Megadeth's "Risk" album was littered with samples and guitar pieces which Dave Mustaine never authorised, causing him to release one final album on Capitol, Capitol Punishment, and then move on to a new label Sanctuary Records. As of right now, Megadeth's future with Capitol seems very bright, as they have released all their Remastered discs and their most recent Greatest Hits albums with Capitol. After leaving Sanctuary Records, it was rumoured that Megadeth would return to Capitol, but the rumour turned out to be untrue as Megadeth have recently signed with Roadrunner Records.
The company has also had a history of making mistakes with album releases; the American release of Klaatu's debut album 3:47 EST had several spelling errors on the track list, and later Capitol pressings of CD versions of Klaatu's albums suffered severe quality problems. The poor sound quality of Duran Duran's May 1982 release Rio (on Capitol subsidiary Harvest), contributed to the lag in initial sales, until a remixed version of the album was released in November.

[edit] The Capitol Records Tower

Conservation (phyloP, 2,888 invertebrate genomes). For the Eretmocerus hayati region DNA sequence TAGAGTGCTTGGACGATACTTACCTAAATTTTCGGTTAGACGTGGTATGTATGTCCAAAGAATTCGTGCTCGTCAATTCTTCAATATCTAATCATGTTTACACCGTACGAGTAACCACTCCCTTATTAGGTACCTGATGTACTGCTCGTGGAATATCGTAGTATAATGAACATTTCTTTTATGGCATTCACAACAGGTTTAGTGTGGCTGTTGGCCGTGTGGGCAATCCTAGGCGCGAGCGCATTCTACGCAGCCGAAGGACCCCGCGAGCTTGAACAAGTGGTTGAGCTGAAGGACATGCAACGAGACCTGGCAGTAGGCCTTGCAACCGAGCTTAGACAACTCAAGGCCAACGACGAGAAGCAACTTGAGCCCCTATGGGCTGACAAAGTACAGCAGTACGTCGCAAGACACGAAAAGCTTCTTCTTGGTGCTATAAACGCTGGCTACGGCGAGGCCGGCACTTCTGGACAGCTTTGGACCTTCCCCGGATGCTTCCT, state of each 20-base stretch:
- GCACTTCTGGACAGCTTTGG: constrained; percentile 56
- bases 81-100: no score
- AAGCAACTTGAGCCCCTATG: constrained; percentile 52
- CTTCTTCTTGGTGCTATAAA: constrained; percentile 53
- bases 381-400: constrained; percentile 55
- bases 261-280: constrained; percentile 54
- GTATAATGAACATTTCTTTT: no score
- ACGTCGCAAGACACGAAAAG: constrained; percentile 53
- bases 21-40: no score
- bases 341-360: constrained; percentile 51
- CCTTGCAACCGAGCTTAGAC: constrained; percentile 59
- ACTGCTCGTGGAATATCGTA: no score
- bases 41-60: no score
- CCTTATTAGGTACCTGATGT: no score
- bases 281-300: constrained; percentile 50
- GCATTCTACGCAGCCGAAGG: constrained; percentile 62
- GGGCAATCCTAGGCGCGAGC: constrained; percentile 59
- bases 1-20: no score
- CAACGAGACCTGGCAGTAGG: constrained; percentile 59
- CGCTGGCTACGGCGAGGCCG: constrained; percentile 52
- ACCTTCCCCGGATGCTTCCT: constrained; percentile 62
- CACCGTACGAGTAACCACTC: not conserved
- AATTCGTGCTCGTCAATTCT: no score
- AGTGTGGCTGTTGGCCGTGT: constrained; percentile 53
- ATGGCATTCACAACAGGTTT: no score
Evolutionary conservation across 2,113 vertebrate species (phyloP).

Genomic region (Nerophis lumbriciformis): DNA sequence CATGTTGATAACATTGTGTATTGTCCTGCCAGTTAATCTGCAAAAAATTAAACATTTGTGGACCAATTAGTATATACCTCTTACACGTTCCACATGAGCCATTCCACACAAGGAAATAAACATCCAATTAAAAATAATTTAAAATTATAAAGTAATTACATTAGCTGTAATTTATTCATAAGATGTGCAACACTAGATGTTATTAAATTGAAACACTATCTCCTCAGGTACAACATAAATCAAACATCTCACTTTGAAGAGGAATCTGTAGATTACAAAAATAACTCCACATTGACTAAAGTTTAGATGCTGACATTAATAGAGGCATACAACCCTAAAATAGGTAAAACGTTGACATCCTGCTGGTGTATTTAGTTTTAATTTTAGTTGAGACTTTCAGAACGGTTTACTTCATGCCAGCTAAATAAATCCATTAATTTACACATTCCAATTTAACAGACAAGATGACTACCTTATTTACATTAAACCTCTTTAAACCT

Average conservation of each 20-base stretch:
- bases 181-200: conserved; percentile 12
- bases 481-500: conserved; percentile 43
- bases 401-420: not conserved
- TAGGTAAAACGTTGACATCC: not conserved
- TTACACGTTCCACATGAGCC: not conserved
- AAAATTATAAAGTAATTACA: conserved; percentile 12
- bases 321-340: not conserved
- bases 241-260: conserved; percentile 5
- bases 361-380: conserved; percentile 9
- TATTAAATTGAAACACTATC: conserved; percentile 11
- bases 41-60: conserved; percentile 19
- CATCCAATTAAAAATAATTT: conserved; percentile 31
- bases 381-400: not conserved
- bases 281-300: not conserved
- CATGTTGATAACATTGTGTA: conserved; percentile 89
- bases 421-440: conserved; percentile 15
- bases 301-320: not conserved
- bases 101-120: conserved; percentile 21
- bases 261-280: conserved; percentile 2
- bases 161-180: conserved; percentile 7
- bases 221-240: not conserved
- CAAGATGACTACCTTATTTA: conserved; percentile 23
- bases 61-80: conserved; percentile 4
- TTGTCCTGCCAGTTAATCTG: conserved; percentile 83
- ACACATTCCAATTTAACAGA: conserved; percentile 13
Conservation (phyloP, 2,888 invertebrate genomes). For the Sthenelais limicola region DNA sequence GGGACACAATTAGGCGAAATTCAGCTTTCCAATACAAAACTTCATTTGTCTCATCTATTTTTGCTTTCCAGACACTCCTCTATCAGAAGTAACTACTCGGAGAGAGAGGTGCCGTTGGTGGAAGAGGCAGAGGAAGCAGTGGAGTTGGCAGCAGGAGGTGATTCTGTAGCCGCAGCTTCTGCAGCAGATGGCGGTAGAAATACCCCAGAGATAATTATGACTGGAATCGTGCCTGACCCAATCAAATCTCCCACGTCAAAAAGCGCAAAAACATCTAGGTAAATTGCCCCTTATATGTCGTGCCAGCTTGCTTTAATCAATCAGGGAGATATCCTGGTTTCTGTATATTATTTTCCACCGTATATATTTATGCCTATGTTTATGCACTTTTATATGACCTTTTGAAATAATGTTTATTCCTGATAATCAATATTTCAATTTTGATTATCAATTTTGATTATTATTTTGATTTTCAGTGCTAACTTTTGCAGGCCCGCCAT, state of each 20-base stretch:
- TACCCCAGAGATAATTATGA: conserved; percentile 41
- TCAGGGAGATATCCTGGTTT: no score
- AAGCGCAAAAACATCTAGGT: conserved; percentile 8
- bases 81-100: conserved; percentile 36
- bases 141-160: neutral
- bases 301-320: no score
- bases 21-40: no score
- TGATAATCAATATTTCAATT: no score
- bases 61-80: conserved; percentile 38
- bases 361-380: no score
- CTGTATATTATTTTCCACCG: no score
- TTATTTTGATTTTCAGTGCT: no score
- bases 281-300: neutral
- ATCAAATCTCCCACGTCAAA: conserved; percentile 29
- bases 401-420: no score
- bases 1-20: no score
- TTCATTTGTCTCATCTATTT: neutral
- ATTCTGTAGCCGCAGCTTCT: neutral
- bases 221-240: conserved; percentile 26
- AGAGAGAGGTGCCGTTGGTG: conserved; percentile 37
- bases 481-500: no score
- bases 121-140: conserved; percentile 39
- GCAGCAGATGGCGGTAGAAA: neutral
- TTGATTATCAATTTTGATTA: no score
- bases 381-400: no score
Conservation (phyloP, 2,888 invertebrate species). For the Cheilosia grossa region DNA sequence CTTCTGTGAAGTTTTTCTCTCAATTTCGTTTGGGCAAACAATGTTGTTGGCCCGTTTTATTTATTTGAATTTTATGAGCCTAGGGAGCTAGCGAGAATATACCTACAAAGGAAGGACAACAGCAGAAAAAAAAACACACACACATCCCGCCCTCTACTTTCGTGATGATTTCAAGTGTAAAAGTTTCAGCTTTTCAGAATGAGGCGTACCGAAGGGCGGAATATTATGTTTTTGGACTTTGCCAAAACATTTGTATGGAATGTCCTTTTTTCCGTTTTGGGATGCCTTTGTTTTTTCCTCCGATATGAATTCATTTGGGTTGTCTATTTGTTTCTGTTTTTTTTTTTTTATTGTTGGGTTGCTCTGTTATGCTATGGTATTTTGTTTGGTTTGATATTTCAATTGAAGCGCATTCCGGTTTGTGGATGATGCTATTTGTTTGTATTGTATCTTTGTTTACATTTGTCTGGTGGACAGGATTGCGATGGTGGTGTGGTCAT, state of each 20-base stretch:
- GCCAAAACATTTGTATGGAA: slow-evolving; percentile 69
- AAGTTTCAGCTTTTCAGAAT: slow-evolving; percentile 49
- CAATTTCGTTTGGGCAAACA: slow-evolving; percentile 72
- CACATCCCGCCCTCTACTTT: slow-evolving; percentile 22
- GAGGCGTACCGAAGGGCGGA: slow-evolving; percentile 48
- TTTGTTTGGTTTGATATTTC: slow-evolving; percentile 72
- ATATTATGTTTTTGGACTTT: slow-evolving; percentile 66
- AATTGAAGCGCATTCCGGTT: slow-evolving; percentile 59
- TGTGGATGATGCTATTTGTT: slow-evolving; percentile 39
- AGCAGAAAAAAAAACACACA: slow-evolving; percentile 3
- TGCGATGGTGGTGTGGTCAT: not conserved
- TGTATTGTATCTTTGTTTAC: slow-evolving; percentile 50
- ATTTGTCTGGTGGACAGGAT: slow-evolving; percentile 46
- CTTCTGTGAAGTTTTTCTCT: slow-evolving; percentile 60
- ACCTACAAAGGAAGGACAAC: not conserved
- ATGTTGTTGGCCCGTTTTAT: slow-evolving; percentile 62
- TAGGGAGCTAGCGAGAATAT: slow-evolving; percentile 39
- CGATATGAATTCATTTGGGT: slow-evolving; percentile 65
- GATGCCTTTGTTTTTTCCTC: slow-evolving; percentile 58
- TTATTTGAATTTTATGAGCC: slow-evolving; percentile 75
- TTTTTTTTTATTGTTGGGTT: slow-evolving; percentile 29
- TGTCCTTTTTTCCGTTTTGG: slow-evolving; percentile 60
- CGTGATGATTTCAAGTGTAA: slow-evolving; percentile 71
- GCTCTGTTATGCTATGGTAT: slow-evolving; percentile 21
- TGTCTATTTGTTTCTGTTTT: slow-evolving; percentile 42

The Capitol Records Tower in Hollywood, with mural by Richard Wyatt titled Hollywood Jazz featuring prominent jazz artists Charlie Parker, Miles Davis, Ella Fitzgerald, Nat King Cole, Billie Holiday and Duke Ellington.The Capitol Records Tower is one of the most distinctive landmarks in Hollywood, California. The 13-story earthquake resistant tower, designed by Welton Becket, was the world's first circular office building, and is home to several recording studios. Although not originally specifically designed as such,[3] the wide curved awnings over windows on each story and the tall spike emerging from the top of the building combine to give it the appearance of a stack of vinyl 45s on a turntable. The rectangular ground floor is a separate structure, joined to the tower after it was completed. It was completed in April of 1956, just north of the intersection of Hollywood and Vine as the consolidated West Coast operations of Capitol Records; it houses the operations of Capitol Records and Capitol Studios, a recording facility which includes an echo chamber engineered by guitarist Les Paul. It would also be known as "The House That Nat Built" due to the vast amounts of records and merchandise Nat "King" Cole sold for the company.

The first album recorded in the tower was Frank Sinatra Conducts Tone Poems of Color.